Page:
No, we’re not talking about a parody of Roger Corman’s movie from the fifties. We’re also not talking about the recent remakes featuring Vin Diesel. Speed Sisters is a documentary, presenting us the first all female racing team in the Middle East – a mix of Muslims and Christians.
The West Bank, that’s more than 3 million people living together on a surface of 5.860 square kilometers or more than 511 people per square kilometer. Racing cars around here is like writing a novel on a napkin. But the lack of space is far from the only problem. Living in occupied territory isn’t an advantage either. There’s traffic jams and check points. And if that isn’t enough, there’s also the stereotypes. Although the latter is a universal problem.
High heels, fast wheels
Even if you’ve never been at a car race, you know it’s a very masculine event. A testosterone injected feast of technology in which women are often seen as accessories. Okay, this may be somewhat exagerated. But it’s not the most progressive environment. Imagine, now, entering this world as a woman.
That’s exactly what Mona Ali did. This 29 year old from Ramallah was one of the first female racers in Palestine. Of course, the “boys” weren’t amused when they saw her behind the wheel. She soon proved them wrong. Because instead of watching television at night, already at the age of 16, Ali raced the streets of Ramallah. She’s not afraid of handling a spanner and a wrench.
When in 2005 the Palestinian Motor Sport and Motorcycle Federation was founded. Ali was one of the first women to join. Others soon joined. The youngest being Marah Zahalka, 23, from Jenin, a very conservative community and one of the most economically deprived cities in Palestine. Nevertheless with her mother working as a driving instructor, Zahalka picked up a strong interest in cars at very young age.
Another racer is Noor Daoud, 25, from Jerusalem, known as the wild one because she’s full of energy. As a kid, she used to collect toy cars. Nowadays she works as a skydiving instructor and competes in drifting, one the more spectacular and dangerous disciplines in autoracing. Noor also was a boxer, a swimmer and a weightlifter and did some other sports as well.
Just as with a girls band, there has to be a lead singer. And that’s definitely Betty Saadeh, 35, who was born in Mexico. Like her brother, she carries on the family tradition of auto racing. But as a local celebrity, she’s equally at easy in the media. Make no mistake however. Saadeh’s feminine appearance only shows her determination not to fit in with the boys. And once she’s on the track, she only cares about winning.
Not all “sisters”are interested in competition. For Maysoon Jayyusi, the Jerusalem born manager of 38, racing used to be a way of dealing with the frustrations of being stuck at traffic jams or check points, which are all too common in the West Bank. She later became manager of the team, being an excellent mediator in case of discussions.
Next to being accepted by their male competitors the Speed Sisters had a to struggle to find the funding necessary to keep their cars operational. They’re racing modified street cars, for budget reasons. But even then, it’s not a hobby for cheapskates. A few years ago, when they started, they had some financial support from the British consulate in East Jerusalem. The British admired the “sisters” for being a role model for Palestinians and women in general.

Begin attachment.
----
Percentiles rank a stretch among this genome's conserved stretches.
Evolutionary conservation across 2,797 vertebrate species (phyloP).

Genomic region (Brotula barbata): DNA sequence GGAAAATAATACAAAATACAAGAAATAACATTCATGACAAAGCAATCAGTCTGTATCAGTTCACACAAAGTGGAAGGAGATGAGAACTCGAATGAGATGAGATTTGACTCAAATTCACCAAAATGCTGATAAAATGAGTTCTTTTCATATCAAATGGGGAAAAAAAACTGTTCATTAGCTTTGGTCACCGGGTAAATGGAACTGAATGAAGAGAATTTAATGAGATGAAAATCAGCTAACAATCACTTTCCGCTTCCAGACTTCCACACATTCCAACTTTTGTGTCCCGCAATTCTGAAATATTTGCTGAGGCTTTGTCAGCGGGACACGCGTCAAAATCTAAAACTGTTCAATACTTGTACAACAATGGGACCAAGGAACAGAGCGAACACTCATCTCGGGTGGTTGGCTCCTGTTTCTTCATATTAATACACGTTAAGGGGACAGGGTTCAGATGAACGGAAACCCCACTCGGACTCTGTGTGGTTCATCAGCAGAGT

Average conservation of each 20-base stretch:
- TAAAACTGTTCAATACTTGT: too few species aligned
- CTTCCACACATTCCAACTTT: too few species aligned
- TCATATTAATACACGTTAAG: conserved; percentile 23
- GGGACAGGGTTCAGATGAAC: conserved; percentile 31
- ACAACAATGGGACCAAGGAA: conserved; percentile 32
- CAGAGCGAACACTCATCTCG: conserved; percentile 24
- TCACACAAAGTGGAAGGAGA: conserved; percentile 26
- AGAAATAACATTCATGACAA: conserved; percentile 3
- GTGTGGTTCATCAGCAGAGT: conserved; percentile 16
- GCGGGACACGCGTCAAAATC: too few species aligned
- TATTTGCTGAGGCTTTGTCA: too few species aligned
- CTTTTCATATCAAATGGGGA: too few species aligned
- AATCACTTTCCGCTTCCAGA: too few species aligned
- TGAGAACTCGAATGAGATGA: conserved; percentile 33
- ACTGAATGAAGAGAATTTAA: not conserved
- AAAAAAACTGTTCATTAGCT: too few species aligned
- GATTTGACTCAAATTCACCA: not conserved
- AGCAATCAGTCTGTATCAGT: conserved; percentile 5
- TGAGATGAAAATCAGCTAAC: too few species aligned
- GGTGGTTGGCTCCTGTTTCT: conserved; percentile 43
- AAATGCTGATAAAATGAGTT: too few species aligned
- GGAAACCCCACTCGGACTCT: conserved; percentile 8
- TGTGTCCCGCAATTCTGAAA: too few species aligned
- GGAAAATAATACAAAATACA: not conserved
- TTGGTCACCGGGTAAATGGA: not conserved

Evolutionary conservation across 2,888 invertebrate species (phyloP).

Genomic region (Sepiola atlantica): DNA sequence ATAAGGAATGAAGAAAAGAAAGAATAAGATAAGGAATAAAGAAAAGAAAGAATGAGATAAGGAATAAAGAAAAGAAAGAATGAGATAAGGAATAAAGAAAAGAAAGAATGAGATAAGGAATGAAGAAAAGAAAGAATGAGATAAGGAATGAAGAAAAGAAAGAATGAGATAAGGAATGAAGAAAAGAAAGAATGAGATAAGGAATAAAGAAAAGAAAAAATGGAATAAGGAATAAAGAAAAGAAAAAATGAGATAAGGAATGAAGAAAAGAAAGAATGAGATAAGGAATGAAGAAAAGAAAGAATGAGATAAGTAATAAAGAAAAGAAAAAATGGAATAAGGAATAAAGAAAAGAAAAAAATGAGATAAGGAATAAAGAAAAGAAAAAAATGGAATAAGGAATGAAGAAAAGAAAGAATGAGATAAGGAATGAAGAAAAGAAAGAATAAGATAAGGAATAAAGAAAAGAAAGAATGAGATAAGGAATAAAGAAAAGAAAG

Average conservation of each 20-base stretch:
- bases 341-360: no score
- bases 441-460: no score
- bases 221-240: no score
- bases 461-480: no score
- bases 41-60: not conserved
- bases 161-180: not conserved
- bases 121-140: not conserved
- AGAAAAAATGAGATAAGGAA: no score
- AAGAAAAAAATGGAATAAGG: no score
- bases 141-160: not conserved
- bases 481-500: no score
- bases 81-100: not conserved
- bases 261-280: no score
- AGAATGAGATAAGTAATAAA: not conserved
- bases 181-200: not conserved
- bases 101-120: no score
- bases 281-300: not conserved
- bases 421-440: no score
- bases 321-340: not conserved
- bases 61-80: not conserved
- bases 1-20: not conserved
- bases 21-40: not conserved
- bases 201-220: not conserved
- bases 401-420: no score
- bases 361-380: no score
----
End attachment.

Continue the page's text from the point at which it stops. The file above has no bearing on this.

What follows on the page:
Even more important, however, are the team’s family members. Marah’s father, a dentist, is also her biggest fan. Instead of buying a new house he used his savings for his daughter’s hobby. Her grandfather, on the other hand, is against racing for women and rather see his granddaughter study and become a doctor.
Markets and landing pads
Even if you do get the support of family, friends and community members, it’s hard to ignore the occupation and the problems that surround it. Traffic jams and check points are annoying. But soldiers firing teargas into demonstrators are nothing less than dangerous. Something Betty Saadeh unwillingly demonstrates, when she gets shot from behind, resulting in a painful bruise.
Another problem for racers is the lack of space. Where do you practice in a location as densely populated as the West Bank? And where do you compete? Vegetable markets and parking lots have already proven to be very useful. The main street of Nablus, the landing pad of the late Yasser Arafat’s helicopter in Bethlehem, … With a little imagination and a few chalk marks, every piece asphalt is a potential racetrack.
It’s not about the conflict
What makes Speed Sisters unique is that it gives us another look at life in the West Bank. Beyond the violence and demonstrations. As one of the sisters says in the movie: “What should we do, stop living?” In the end this documentary isn’t about the occupation, it’s about smashing stereotypes and about the struggles we all face in life: finding a balance between our hobby’s, career and family.
Photographer and documentary filmmaker Amber Fares, who produced and directed this documentary, first got to know about the Speed Sisters when she was working in Palestine. She was invited to a race and was suprised to se all female team participating. We’re talking about the year 2009.
Starting in 2010, Amber Fares and her crew would follow the racing team for the next four years, resulting in a feature length documentary film. Speed Sisters has been playing in film festivals around the world, it won the Jury award at the Adelaide Film Festival and the Audience Award at the Irish Film Institute.